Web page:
There are many and interesting variations between conventional and team working environments. In the conventional context, the role of preparing and deciding the job to be performed is played by supervisors, while in the team environment, management and employees work together as a team to organize and determine the activities to be accomplished. The definition of work is limited and cross-training is not encouraged in the conventional setting as it is perceived to be inefficient. Team cultures, on the other hand, have cross-training as the standard, and positions are designed to favor workers with a wide range of talents and competencies. The traditional environment discourages and punishes risk-taking, focuses on individual productivity with rewards hinged on employee performances resulting in a skewed reward system. The team working environment is founded on players, managers, and workers, working together in teams to realize goals that are beneficial to all members, sharing of knowledge among group members including the management is encouraged, and the reward system is designed to recognize both individual and team performances (Perry Jr et al., 2013).
Building and Implementing Effective Self-Managed Teams in the Business
Self-managed teams are designed to function successfully without any authoritative figure to supervise their actions or performance. Individuals within the work team are dependent upon one another, but the role of the supervisor is absent. Although self-managed teams report to the management, managers do take part in the ongoing and daily activities of the work team. The process of building and successfully implementing self-managed teams to operate indefinitely within the business will involve the following stages.
Managers and employees from all the eight business locations will meet each at their location of work and form a work team. During this stage, each team will learn about their opportunities and the challenges they are likely to face while members who do not understand the importance of the team or may be confused about their responsibilities are informed accordingly (Perry Jr et al., 2013). The team will then lay down ground rules or team guidelines that will guide performance and accountability.
The second stage will involve the team members coming together and selecting their preferred leadership approach and model of decision-making. This is important to help quell the open hostilities and conflict that arise as each member tries to express their ideas and compete for the leadership position or influence. The team leaders selected are responsible for creating harmony, patience, and trust among team members by guiding the team towards achieving the defined goals in a responsible manner within a conducive and open environment.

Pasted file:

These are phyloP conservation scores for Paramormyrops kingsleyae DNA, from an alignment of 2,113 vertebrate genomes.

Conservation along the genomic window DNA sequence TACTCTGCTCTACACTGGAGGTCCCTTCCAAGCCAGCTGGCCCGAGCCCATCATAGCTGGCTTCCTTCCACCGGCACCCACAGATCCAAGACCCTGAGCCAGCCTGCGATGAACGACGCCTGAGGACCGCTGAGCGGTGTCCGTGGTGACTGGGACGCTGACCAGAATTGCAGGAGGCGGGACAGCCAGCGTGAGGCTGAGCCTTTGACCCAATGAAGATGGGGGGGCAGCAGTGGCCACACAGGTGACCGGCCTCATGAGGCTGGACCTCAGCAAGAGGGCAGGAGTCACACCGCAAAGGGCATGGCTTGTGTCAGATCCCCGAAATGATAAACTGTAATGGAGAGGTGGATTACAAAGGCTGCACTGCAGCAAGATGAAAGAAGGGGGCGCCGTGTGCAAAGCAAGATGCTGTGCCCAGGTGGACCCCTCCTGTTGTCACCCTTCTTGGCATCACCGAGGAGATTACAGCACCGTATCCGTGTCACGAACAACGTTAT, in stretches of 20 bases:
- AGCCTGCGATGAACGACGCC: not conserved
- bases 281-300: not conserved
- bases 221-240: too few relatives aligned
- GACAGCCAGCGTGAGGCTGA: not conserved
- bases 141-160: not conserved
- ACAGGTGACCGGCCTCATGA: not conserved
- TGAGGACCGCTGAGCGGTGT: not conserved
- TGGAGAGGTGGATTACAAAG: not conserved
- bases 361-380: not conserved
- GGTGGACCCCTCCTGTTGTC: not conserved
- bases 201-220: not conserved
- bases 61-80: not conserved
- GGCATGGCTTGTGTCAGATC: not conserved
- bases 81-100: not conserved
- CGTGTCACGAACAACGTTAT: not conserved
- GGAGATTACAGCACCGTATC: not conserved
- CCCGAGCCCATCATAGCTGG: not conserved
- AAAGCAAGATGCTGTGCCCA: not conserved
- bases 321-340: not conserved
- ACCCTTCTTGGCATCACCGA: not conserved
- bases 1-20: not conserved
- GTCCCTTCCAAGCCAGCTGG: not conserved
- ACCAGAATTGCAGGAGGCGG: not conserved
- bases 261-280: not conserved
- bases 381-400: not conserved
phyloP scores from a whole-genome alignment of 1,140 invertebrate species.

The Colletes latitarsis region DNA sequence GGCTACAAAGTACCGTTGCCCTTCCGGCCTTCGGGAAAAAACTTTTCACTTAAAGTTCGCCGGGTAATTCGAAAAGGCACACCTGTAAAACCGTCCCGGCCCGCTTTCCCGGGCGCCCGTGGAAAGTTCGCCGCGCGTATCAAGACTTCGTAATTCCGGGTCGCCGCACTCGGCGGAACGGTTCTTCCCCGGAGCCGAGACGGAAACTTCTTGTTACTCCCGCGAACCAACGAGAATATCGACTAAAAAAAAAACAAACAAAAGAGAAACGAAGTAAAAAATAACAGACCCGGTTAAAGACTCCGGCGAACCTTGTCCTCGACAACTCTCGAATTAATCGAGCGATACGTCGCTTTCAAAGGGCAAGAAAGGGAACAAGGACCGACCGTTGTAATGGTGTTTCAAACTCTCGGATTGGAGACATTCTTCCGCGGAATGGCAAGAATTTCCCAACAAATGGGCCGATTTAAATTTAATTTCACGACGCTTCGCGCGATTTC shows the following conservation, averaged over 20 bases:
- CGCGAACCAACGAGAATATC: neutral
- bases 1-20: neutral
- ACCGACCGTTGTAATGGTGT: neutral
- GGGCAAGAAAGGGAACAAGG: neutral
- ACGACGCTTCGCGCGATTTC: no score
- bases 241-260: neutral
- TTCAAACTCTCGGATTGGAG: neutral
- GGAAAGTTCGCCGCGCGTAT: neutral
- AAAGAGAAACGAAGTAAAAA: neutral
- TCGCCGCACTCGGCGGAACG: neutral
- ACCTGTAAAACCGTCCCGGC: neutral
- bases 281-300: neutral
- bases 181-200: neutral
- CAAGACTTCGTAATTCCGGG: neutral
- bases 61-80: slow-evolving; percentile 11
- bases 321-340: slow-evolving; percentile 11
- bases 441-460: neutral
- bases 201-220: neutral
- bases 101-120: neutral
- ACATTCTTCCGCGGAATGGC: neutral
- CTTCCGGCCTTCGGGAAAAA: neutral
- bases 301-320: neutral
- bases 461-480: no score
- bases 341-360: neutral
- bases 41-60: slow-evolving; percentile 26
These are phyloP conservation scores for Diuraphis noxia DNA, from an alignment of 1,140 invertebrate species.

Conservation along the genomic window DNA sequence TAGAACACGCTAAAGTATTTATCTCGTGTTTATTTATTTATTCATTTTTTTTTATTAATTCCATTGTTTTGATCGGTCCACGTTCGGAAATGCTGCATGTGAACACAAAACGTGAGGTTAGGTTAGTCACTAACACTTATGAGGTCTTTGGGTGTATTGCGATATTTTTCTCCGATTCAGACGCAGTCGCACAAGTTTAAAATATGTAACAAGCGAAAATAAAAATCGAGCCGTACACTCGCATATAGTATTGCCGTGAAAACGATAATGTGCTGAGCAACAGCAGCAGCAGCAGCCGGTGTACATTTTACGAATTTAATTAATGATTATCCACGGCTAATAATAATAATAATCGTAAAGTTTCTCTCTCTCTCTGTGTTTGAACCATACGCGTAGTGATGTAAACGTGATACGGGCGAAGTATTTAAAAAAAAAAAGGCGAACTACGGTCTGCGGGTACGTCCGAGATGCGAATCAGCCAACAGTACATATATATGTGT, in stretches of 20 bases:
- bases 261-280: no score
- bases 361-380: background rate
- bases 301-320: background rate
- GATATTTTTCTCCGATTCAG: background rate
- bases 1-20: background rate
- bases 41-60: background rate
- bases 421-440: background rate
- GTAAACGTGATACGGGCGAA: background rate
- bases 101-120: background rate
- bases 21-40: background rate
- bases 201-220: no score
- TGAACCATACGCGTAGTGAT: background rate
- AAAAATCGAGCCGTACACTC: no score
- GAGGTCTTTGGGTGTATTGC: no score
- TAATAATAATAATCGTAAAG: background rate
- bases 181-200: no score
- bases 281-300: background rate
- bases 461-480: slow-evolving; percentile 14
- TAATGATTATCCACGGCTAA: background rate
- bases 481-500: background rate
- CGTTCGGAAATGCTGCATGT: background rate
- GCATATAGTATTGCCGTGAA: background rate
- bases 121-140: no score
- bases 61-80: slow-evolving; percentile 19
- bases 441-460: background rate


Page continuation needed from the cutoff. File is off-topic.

Here, the group members will agree and assume responsibility for the assigned tasks and outcomes, develop work habits that are supportive of team rules and values, and use established mechanisms to attain team objectives. Team members develop close relations, understand the strengths of one another and use them appropriately to achieve the defined goals.
At this stage, there exists mutual trust among team members; members are highly motivated to work and participate in the team-decision making process. Team members, being loyal and committed to the group objectives focus their energy towards accomplishing their assigned tasks.
Contribution of Self-Managed Teams to the Overall Effectiveness of the Business
Building and implementing successful self-managed teams will prove crucial in uplifting the effectiveness of the business as a whole. Self-managed teams will help save on time and cost of doing business as less time will be used by the manager to travel from one location to another to solve minor issues whereas self-directed will help improve efficiency, reduce wastage and save on management expenses. The executive manager will have additional time to focus on overall business performance, and the making strategic decisions including the desired business expansion over the next five years (Gallie et al., 2012). The overall productivity of the business will increase significantly due to a concentrated effort, increased employee motivation and morale, and accountability for individual actions. Moreover, decision-making is expected to become more effective due to the involvement of all players making it quick to make and implement crucial decisions.
Gallie, D., Zhou, Y., Felstead, A., & Green, F. (2012). Teamwork, skill development and employee welfare. British Journal of Industrial Relations, 50(1), 23-46.
Perry Jr, E. E., Karney, D. F., & Spencer, D. G. (2013). Team establishment of self-managed work teams: a model from the field. Team Performance Management: An International Journal, 19(1/2), 87-108.